Saturday, 26 January 2013

Ivy: a feast in two acts

In my last blog, "Migrant Thrushes", I wrote of bushes being stripped of their fruits, and indeed this is true - but help is at hand. Ivy is one of the last native plants to flower, its nectar providing a final feast for many insects. As they gorged themselves on this sugary bounty they fulfilled their function of pollinating the plants and now, in the dark days of January, we are seeing the results; the berries are steadily swelling and beginning to take on purple tints. It won't be long before many creatures are again gorging themselves - not just birds such as thrushes and pigeons but mice, badgers, squirrels and even foxes will be tucking in. This is not surprising since the pith of ivy fruit is, according to the RSPB, as calorific as a Mars Bar!

There is a downside to all this: as ivy smothers the trunk of a tree virtually all mosses and lichens, starved of light, begin to disappear. This climber is not a parasite and does no direct damage to the tree on which it grows but about four years ago a number trees hereabouts, their crowns top-heavy with ivy, came crashing down in autumn gales, several of them blocking roads. It is not surprising that the growth should be so heavy for there are reports of ivy plants 400 years old.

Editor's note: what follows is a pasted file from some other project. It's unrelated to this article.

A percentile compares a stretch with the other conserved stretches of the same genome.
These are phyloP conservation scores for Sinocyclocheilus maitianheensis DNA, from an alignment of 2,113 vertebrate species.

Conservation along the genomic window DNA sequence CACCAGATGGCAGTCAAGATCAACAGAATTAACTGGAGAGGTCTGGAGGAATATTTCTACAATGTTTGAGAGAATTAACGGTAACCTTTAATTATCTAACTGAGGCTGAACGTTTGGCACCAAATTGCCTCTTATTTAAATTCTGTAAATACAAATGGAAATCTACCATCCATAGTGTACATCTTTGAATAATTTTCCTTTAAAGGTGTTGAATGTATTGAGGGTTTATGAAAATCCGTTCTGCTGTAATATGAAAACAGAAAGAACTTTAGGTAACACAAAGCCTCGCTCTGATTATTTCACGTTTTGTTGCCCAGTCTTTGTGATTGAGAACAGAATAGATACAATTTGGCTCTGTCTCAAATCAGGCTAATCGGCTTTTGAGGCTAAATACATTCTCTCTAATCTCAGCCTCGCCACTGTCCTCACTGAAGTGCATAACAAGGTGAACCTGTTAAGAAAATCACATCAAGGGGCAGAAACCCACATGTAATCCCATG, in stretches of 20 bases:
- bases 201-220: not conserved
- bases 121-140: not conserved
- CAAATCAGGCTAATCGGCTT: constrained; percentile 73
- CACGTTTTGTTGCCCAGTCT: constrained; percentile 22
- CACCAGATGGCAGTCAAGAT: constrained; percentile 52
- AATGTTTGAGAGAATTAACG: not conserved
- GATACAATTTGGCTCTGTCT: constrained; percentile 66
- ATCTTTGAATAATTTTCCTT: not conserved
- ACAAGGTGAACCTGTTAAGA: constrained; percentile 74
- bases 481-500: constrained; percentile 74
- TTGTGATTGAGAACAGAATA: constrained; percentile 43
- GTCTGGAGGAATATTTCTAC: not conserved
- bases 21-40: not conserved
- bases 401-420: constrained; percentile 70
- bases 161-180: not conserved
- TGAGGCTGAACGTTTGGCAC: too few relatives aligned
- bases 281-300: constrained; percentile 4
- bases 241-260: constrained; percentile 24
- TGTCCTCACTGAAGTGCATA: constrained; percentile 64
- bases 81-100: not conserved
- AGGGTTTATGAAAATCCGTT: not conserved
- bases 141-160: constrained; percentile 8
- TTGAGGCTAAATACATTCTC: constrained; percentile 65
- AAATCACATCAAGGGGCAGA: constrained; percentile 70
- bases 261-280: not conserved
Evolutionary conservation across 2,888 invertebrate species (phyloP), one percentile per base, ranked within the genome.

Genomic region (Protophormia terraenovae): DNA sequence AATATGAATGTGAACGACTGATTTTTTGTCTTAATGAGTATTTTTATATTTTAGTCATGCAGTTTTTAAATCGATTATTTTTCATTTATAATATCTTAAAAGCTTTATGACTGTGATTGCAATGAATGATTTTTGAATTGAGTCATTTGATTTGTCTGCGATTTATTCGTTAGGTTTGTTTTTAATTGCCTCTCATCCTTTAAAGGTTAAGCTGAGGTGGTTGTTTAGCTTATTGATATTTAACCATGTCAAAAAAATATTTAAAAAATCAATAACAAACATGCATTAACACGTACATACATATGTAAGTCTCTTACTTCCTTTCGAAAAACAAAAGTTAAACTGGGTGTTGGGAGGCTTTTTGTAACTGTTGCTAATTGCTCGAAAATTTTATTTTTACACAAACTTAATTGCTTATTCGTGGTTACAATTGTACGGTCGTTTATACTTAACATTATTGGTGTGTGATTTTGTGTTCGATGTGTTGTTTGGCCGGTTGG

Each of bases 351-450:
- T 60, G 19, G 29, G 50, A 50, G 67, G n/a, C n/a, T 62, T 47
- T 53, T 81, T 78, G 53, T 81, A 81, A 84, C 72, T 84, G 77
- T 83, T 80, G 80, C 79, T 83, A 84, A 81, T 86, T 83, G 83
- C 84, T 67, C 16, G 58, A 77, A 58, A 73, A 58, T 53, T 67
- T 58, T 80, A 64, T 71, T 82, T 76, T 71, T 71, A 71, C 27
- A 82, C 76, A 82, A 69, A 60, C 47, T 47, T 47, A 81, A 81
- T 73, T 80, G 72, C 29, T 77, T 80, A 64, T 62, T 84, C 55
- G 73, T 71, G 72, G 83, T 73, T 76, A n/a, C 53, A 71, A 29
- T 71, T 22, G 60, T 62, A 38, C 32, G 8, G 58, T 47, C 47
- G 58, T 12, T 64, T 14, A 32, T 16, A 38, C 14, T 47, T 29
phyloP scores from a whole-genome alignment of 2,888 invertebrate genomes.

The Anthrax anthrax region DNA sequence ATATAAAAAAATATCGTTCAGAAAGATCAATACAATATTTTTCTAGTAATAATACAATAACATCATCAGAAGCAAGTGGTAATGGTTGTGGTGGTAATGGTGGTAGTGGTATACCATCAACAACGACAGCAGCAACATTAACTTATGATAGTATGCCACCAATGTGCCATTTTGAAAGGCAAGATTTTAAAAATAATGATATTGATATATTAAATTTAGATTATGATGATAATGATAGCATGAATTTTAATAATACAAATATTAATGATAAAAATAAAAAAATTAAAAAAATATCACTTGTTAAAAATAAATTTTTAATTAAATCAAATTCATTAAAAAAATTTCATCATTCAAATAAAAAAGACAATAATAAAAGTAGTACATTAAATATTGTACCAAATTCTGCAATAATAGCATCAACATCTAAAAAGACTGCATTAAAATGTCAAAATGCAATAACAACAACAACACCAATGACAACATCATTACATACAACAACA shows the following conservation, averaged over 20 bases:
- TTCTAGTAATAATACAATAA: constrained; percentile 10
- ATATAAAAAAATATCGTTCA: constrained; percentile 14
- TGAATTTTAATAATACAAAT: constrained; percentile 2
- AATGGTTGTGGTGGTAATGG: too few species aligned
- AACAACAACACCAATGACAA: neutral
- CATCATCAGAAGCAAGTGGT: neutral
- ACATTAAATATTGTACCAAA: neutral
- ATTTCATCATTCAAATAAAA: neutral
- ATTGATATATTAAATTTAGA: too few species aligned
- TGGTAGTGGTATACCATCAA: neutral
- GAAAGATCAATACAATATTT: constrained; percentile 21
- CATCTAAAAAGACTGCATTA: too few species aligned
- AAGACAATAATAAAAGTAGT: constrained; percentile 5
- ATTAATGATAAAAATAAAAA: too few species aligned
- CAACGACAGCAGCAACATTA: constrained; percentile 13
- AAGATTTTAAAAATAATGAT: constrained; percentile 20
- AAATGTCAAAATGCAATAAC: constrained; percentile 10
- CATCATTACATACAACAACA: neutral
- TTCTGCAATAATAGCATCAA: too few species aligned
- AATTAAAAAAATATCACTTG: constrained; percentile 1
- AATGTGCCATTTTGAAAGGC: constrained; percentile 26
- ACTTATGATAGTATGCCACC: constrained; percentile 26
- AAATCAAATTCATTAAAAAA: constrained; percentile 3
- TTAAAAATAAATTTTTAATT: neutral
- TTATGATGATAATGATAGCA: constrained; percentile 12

Although we take ivy for granted, it is an intriguing plant, the only native representative of a largely tropical family, the Araliaceae. Many members of the family form lianas, those vines by which Tarzan made his way through film sets  African forests, to the delight of credulous kids like me who, intent on watching the exploits of Johnny Weissmuller, chose to ignore the strategically placed - and all too obvious - ropes.

The non-fruiting foliage differs from the leaves on fruiting branches, with pale veins making some forms popular with gardeners. John Clare inevitably observed these and wrote:

                         Save grey-veined Ivy's hardy pride
                         Round old trees by the Common side,
                         The hedgers toil oft scare the doves that browse
                         The chocolate berries on the Ivy boughs.

                                       Clare's "Shepherds Calendar", 1827
Ivy: palmate leaves on non-flowering branches
Smooth leaves on flowering branches
26 January: some fruit is almost ripe


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